So you can come along

A girl with stories

If the Prodigal had Sisters February 10, 2015

Filed under: Uncategorized — Amanda Lynn @ 9:30 pm

How long has it been now? Weeks? Months?
Some days it feels like years.
She remembers the day he left, but more than this, she remembers those days and weeks leading up to that day. She remembers the look on their father’s face when her brother asked for the money. She remembers the look on their older brother’s face too. It feels like she said goodbye to both brothers that day – one physically gone and the other swallowed up in self- righteous anger.

 

In the time he’s been gone; her mind seems to dart back and forth from memories, to the present, to the possibilities of tomorrow. Those memories of her brothers sitting around her father’s table together, laughing and telling stories on each other are just as fresh as the ones of that first night without him. She remembers setting out the dishes and seeing his empty space. A hollowed-out fissure where a brother is supposed to be found. There at her father’s left side, there is a space unfilled, a space prayed over and not forgotten.

 

Each evening she sees her father sitting at the gate near the edge of the land. He was always looking down the road a ways, longing clearly etched into his loving eyes. She’d ask him, “Father, how much food do I prepare tonight?” And just like every other night he’d say, “Enough for the whole family, child. Prepare enough for us all.”

 

And so she did. Her father’s deep, abiding hope filled her with the tenacity she needed to keep setting a place at the table. See, the father raised his children to love one other. In this family there is grace – grace for the proud, for the faithless, for the self-righteous and for the wayward. She loves her brothers and their father, so she prays. She prays for the one gone away from her father’s house. She asks he realize anew his identity as a beloved son. She prays for the elder one too. Yes, he’s in the house, but she prays for his heart to be gracious, kind and forgiving, like their father.

 

While she prays and looks to her father for cues on how to wake up in the morning and hope, how to sit at mid-day meal with an empty space and hope, how to end the evening squinting hopeful eyes into the golden hour and how to rise in hope the next day and do it all again. She sees how her father knows it deep in his inner being; her brother, his son will come home.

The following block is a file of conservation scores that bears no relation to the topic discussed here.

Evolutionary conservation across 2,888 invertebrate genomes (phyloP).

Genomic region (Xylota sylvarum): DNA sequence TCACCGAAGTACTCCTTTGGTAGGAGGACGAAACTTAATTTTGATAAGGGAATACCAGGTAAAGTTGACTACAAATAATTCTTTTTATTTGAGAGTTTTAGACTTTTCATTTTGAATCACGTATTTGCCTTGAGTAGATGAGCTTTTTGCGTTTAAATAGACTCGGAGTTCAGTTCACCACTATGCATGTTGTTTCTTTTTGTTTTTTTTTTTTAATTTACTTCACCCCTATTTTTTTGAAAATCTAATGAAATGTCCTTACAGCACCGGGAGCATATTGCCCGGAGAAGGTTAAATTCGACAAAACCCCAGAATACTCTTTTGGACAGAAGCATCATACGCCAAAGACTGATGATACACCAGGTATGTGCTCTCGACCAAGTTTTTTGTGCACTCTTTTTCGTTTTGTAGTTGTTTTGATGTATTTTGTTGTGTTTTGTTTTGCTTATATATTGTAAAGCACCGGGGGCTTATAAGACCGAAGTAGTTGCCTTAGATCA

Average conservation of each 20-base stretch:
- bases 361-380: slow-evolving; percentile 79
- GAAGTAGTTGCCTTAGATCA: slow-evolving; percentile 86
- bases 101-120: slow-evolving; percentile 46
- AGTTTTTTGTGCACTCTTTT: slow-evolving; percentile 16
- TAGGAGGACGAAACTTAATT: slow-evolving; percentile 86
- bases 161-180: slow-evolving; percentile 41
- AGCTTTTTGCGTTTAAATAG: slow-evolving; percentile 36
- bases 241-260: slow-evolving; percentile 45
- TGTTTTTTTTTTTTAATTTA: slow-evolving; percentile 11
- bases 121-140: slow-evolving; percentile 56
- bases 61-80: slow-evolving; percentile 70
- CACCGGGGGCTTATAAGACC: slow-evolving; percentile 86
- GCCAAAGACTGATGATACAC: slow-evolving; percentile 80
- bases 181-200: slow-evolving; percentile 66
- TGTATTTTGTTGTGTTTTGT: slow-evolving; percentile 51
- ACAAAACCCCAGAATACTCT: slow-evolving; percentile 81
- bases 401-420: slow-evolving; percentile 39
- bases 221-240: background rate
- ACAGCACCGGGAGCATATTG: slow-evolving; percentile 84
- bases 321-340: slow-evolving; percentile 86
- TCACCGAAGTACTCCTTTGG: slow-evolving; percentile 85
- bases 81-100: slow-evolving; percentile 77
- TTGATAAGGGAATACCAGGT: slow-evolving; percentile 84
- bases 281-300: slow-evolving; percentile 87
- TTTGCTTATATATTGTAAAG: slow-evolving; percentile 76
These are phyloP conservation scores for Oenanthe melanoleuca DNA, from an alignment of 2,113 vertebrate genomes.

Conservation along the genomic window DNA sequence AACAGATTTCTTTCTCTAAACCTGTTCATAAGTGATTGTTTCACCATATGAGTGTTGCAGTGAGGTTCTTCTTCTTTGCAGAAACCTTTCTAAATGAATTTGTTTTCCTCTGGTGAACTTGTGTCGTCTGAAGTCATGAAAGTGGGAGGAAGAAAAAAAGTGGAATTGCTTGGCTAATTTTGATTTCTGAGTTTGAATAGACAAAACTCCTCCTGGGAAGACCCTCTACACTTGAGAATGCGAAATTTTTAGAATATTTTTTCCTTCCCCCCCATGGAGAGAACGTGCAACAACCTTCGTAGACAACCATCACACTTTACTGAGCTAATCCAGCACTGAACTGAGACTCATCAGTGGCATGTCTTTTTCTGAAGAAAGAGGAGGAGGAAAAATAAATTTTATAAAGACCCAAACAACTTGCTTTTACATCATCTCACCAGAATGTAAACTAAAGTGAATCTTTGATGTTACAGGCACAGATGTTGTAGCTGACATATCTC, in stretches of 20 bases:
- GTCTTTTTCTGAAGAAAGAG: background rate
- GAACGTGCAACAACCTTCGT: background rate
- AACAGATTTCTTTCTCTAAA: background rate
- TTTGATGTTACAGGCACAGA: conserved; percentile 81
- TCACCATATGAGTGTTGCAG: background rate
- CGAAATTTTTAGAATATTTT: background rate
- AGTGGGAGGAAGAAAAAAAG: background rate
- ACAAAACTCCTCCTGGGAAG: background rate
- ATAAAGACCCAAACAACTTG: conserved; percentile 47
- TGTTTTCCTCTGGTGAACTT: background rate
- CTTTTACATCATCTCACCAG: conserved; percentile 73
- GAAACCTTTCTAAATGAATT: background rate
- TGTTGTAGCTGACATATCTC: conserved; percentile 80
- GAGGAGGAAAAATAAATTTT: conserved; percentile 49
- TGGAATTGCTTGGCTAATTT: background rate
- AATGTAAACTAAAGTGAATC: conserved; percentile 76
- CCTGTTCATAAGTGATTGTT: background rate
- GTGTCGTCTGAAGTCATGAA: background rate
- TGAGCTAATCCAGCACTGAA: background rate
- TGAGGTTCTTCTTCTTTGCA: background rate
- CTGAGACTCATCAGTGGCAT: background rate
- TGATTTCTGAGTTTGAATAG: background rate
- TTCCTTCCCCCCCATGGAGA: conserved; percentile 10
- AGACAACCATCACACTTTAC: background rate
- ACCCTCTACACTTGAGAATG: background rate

So she keeps praying. Part of her wants to find this brother just so she can take him by the shoulders and shake him until his true identity settles back into its place. She wants to go back in time to when they were children and her brother would lift both arms to the sky, reaching out to their father. She could still see him lifting her brother high over his head. She could still hear them laughing.

 

Other days she questions herself, “Isn’t there something more useful I can do? Waiting and praying for our house to be put back right seems idle. Surely there is something more tangible to do!” Her father hears her worrisome wondering, takes her hands in his, presses the palms together and says, “Do the work of faith for your brothers. Prepare a place at the table.”

 

Then, one evening just as the sun was going down and casting long rays on the dirt road, there was the faintest sound of a gasp, then a laugh like an exhale. She went to the door and saw her father, doubled over, hands on his knees, tears in those love-weathered eyes of his, looking straight down the road. Before she could reach him, he took off running. She knew this could mean only one thing.

 

He was coming home!

 

palestine

 

 

When this daughter of the house reached the gate and looked down the road, there he was. He wore clothes not his own, he hung his head as he walked and bore an expression she’d yet to witness. The brother she’d once known had changed. His journey away from their father’s house had left its mark on him. What she couldn’t shake was the look on her brother’s face when their father reached him. Even as they were still a long way off, she clearly saw their father wrap his arms around her brother and bring him close for a long, long time. Then her father lifted her brother’s face to his and spoke words of identity, grace and forgiveness just for him.

 

She could see her brother’s countenance change the nearer he got to home. As he walked with the father, his steps were surer and his eyes clearer. At the house, the father’s instructions were being followed with joy. A long-awaited member of their house had returned! They brought out the best clothes and shoes, and the best ring, the one signifying what belonged to the father. He wanted her brother to wear all of it. She watched this humbling exchange of filthy garments for their father’s best. There it was in her father’s house, a revival. “My son who was dead is now alive!”

 

Then, her father, still showing her what it means to be faithful in hope, smiled at her knowingly as she set that place at the table for her brother. She saw celebratory grace that night when they pulled out all the stops and had the best party! She felt the weight lift off her shoulders as the reality of her brother’s homecoming sank in. They sang and danced all night long. She couldn’t help but smile through tears watching her brother raise both his arms to the sky, as he danced with their father. Her own thankful tears fell as the sounds of them laughing rang through her father’s house.

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